Background & Summary

Astrocytes are types of glial cells which play essential roles in synapse modulation, homeostasis maintenance, and energy metabolism in the central nervous system (CNS)1. These star-shaped cells not only maintain the proper environment for neuronal signaling but also play a vital role in forming and regulating the blood-brain barrier1. Astrocytes undergo physiological and morphological changes in response to brain injury or pathological processes. Therefore, they have been implicated in a wide range of neurological disorders, such as Alzheimer’s disease, Parkinson’s disease, and Multiple Sclerosis2.

Accurate detection, segmentation, and quantification of astrocytes in brain tissue is fundamental when investigating the cellular mechanisms underlying astrocyte functions and their involvement in CNS disorders. As their morphology and local density serve as a histopathological biomarker, their quantification is an extremely important and common task in the field of pathology and neuroscience. However, traditional methods of astrocyte detection (involving manual cell counting) are time-consuming and subjective. This limits the ability to perform large-scale and reproducible quantitative analyses. The complex and versatile morphology of astrocytes makes automatic cell detection - as with the widely used ImageJ3 program - challenging and unreliable.

Recently, deep learning has emerged as a powerful approach for automated detection and segmentation of astrocytes in histology images. Deep learning algorithms are usually trained on large datasets4,5,6 of annotated signals (images, text, sound, etc.), enabling deep neural networks to learn complex features and patterns that are difficult for traditional methods to detect.

A few publicly available datasets have already been established to facilitate the development and evaluation of deep learning-based astrocyte detection algorithms7,8. These datasets provide high-quality images of astrocytes in the rat and mouse brain, along with manual annotations indicating the location and extent of each astrocyte in the image. For example, the BBBC042v17,9,10 dataset includes high-resolution images of astrocytes in the rat brain. These have been manually annotated by experts, ensuring high accuracy and reliability of the annotations. However, a major limitation of these datasets is their lack of scale and diversity of samples9,11, which would be necessary for exploring individual variability. This limitation is a general characteristic of datasets in this field. Our dataset stands out, offering samples from 8 different human patients, 16 tissue slides, and two different histochemical stains with widely used astroglia markers: glial fibrillary acidic protein (GFAP) and aldehyde dehydrogenase 1 family member L1 (ALDH1L1) Table 1. Furthermore, our annotations are on a scale larger than any previous dataset.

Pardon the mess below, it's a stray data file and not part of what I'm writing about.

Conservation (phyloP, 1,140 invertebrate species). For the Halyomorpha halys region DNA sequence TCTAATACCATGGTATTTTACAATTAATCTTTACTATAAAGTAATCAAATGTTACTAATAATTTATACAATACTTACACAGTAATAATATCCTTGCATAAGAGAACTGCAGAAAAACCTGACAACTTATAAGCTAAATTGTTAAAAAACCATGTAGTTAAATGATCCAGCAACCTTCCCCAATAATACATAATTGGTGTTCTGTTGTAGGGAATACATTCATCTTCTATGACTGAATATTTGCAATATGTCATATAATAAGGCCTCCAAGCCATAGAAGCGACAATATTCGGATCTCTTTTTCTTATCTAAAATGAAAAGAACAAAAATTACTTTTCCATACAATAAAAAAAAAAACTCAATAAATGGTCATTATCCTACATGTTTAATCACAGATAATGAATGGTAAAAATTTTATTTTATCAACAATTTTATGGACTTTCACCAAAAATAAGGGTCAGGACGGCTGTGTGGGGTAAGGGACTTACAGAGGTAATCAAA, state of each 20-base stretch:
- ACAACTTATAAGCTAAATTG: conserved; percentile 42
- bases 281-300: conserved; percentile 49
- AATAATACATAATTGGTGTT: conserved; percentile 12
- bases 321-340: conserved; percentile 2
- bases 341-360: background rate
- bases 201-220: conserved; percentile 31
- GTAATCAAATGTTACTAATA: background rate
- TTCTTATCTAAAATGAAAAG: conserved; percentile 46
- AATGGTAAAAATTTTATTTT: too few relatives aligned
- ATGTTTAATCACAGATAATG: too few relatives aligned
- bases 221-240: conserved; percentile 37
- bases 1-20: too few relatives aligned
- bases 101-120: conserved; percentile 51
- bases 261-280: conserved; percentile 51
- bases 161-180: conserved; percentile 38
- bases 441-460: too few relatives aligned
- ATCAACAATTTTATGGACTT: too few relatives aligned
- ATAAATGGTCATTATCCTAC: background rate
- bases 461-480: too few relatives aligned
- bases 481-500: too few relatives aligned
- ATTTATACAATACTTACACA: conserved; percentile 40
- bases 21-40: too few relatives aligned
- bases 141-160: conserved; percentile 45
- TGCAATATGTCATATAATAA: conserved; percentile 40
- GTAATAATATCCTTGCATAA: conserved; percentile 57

Table 1 Demographic characteristics of donors, including unique IDs for each case (Patient ID), age (years), sex (female/male), post-mortem interval (PMI; hours), source (location and scanner) and cause of death.

In recent years, several studies have demonstrated the effectiveness of deep learning-based methods for astrocyte detection7 and segmentation8, highlighting these methods’ potential to enhance understanding of astrocyte morphology, physiology and their role in CNS disorders. Although these datasets are mostly based on rodent tissue, they have already become important resources for the neuroscience community, because they enable researchers to scale up astrocyte identification in brain tissue, thereby promoting the development of new diagnostic and therapeutic approaches for pathological conditions. However, it is not trivial for algorithms trained on rodent data to work just as effectively on images from human tissue9,12. Here we introduce, to our knowledge, the largest annotated dataset for the detection and evaluation of astroglia in post mortem human brain tissue.


Staining and scanning

Formalin-fixed, paraffin-embedded tissue blocks were provided by the Netherlands Brain Bank (NBB; Netherlands Institute for Neuroscience, Amsterdam) and the Oxford Brain Bank (OBB; University of Oxford, John Radcliffe Hosptal, Oxford). The experiments were approved by the Research Ethics Committee of the Hungarian Medical Research Council (reference number 38711-1/2019/EKU). All material was collected from donors from whom written informed consent had been obtained for brain autopsy and use of material and clinical information for research purposes. 6 thick serial sections were cut from the blocks on a Leica microtome. Sections were immunohistochemically stained against GFAP and ALDH1L1 following the protocol described in detail elsewhere13,14. Briefly, sections were deparaffinized in xylene (2 × 5 minutes) and rehydrated in a decreasing graded alcohol series (absolute ethanol, 96%, 70% ethanol solutions), then treated with H2O2 solution (3% in phosphate buffered saline, pH 7.4) for 20 minutes to block endogenous peroxidase activity. Antigen retrieval was performed by placing the sections in the autoclave for 10 minutes on 121 °C in citrate buffer (pH 6). Then, slides were placed into Sequenza System coverplates and racks (Thermo Scientific, 72110017, 73310017) and incubated with primary antibodies for 1 h at room temperature. The following primary antibodies were used: rabbit anti-GFAP (diluted 1:500 in Tris-buffered saline with 0.1% Tween 20 detergent (TBST); DAKO, Z0334) and mouse anti-ALDH1L1 (diluted 1:1000 in TBST; EnCor Biotechnology Inc., MCA-4A12). After generously washing with TBST, sections were incubated with horseradish peroxidase-linked secondary antibody (Envision Kit, Dako, K-5007) for 1 hour and immune reactions were visualized by 3,3′-diaminobenzidine (DAB) (diluted 1:50 in DAB substrate, Envision Kit, Dako, K-5007) applied for 90 seconds. In this step, enzyme-catalyzed oxidation produces brown end-product at the target antigen, thus allowing visualization. Finally, hematoxylin nuclear counterstain was applied for 90 seconds, after which sections were left in tap water for 5 minutes. Sections were dehydrated in an increasing graded alcohol series followed by xylene and coverslipped with DePeX. No immune reaction was observed on negative control sections, on which no primary antibody was applied during the staining procedure.

Sections were digitized with a whole-slide scanner (20X magnification with Aperio ScanScope AT Turbo, Leica Biosystems, pixel size: 0.5019; 40X magnification with Pannoramic Flash Desk DX, 3DHistech, pixel size: 0.3557 at level 2).